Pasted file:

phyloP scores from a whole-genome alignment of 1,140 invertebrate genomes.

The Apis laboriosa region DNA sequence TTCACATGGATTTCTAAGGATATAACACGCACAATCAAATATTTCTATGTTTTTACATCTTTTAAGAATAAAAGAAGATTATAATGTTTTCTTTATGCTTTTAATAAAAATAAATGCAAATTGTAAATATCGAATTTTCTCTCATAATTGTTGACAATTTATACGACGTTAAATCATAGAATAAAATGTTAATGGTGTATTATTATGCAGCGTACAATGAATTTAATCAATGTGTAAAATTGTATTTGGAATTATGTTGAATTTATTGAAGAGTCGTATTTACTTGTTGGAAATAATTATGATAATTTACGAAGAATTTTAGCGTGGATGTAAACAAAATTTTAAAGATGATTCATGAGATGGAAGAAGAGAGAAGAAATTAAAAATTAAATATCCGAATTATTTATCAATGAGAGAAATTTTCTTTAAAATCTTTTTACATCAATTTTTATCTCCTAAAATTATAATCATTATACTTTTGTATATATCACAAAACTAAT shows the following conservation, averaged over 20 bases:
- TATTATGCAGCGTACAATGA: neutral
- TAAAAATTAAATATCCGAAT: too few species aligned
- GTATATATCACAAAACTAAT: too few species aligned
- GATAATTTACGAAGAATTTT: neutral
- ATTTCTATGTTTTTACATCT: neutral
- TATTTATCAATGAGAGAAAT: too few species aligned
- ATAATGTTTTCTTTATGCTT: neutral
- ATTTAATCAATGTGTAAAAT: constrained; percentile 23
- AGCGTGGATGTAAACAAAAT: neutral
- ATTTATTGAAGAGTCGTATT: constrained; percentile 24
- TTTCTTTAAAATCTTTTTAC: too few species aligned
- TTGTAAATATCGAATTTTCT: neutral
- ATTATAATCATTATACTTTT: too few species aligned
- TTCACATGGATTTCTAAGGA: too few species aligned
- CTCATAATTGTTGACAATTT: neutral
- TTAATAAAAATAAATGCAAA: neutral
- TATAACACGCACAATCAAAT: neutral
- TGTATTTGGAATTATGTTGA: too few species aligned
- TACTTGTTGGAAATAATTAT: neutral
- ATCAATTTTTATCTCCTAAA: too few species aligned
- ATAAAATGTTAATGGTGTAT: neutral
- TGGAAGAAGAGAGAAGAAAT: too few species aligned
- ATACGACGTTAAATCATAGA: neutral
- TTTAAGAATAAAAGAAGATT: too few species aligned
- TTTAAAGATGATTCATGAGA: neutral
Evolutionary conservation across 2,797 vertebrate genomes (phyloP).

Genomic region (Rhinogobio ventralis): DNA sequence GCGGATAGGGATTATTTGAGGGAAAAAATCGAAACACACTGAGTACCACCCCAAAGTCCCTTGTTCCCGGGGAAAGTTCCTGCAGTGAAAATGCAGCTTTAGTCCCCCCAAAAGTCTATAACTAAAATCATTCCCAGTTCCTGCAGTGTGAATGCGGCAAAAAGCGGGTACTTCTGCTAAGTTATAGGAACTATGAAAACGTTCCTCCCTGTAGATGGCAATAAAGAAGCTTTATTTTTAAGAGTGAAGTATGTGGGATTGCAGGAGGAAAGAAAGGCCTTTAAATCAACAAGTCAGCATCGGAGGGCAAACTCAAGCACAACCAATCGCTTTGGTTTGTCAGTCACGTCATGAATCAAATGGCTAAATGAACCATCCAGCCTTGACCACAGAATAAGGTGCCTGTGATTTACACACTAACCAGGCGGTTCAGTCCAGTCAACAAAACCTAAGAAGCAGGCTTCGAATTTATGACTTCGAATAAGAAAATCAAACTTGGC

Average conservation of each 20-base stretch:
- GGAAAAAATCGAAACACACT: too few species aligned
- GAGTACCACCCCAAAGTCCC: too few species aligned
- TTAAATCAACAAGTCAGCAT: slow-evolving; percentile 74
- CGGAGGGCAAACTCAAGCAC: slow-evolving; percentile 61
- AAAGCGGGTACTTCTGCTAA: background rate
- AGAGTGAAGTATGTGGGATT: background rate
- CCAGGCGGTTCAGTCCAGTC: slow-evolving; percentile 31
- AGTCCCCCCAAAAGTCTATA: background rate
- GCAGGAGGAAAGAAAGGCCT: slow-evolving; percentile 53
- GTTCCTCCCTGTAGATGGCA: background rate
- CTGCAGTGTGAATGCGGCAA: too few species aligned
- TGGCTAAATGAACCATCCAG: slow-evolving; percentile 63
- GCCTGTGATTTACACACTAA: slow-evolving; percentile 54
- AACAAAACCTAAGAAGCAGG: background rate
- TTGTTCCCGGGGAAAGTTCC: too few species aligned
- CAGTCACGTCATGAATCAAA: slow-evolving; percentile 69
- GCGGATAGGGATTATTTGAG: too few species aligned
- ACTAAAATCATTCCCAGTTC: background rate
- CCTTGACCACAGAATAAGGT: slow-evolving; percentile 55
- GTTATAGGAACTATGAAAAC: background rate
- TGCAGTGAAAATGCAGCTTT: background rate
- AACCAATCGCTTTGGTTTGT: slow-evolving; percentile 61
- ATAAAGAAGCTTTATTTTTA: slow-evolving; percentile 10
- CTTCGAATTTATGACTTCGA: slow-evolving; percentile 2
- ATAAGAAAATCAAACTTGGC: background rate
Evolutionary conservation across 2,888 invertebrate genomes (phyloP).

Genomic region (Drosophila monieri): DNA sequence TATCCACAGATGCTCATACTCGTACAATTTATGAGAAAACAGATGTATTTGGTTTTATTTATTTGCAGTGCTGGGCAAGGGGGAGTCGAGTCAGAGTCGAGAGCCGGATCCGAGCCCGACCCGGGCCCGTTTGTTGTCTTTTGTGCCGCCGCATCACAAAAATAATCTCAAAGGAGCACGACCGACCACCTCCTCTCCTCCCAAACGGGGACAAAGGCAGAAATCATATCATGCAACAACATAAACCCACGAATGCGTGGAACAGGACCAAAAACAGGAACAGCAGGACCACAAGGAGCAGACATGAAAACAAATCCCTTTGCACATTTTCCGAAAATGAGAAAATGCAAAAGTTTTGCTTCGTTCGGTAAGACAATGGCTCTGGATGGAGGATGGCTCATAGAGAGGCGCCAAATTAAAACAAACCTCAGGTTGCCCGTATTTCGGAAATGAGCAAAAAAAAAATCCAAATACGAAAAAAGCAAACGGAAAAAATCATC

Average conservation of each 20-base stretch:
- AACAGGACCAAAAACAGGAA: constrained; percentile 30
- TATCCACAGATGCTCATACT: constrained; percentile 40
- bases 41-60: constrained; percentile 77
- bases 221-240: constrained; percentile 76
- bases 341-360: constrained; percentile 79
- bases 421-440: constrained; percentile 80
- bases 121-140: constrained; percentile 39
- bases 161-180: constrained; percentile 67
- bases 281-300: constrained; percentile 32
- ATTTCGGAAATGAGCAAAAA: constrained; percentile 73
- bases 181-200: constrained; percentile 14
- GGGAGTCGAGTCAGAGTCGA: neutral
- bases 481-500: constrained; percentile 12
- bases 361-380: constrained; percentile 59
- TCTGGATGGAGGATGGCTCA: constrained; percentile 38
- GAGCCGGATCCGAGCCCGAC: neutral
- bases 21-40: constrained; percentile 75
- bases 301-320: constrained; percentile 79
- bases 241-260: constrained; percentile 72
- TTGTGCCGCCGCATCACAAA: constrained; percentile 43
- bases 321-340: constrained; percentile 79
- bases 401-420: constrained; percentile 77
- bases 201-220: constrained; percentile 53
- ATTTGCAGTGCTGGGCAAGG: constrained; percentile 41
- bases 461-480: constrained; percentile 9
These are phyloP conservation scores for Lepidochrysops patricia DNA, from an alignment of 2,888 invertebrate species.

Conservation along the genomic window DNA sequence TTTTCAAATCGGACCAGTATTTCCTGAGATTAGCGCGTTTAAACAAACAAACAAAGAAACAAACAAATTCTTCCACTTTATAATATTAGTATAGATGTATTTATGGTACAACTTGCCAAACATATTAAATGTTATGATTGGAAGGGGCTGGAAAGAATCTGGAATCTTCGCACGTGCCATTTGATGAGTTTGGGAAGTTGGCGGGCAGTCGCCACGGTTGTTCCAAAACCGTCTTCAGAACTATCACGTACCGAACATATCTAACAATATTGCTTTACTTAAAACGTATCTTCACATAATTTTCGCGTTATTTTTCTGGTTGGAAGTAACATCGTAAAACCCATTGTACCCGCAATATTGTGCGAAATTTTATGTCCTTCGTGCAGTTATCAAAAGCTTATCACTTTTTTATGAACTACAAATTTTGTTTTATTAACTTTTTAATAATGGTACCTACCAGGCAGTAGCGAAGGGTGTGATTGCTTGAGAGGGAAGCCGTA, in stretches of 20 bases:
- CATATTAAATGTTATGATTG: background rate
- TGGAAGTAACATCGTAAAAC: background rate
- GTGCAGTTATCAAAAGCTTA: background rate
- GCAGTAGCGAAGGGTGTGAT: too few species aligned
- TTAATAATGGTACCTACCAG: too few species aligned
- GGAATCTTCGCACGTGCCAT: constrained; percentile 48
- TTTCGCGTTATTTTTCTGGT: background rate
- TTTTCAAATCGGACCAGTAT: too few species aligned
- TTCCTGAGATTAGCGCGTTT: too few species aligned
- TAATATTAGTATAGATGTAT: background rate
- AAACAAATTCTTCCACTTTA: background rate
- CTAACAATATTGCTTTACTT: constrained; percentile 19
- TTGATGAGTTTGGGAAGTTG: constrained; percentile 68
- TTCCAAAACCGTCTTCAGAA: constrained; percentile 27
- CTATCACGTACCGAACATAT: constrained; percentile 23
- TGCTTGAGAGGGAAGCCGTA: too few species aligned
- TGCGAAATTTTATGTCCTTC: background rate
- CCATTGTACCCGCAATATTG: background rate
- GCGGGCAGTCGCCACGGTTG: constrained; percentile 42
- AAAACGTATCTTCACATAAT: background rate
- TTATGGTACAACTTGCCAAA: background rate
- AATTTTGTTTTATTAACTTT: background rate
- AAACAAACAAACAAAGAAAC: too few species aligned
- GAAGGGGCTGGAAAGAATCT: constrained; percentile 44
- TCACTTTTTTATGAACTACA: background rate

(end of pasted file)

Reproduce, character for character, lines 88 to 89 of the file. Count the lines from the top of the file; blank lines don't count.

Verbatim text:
- GTGCAGTTATCAAAAGCTTA: background rate
- GCAGTAGCGAAGGGTGTGAT: too few species aligned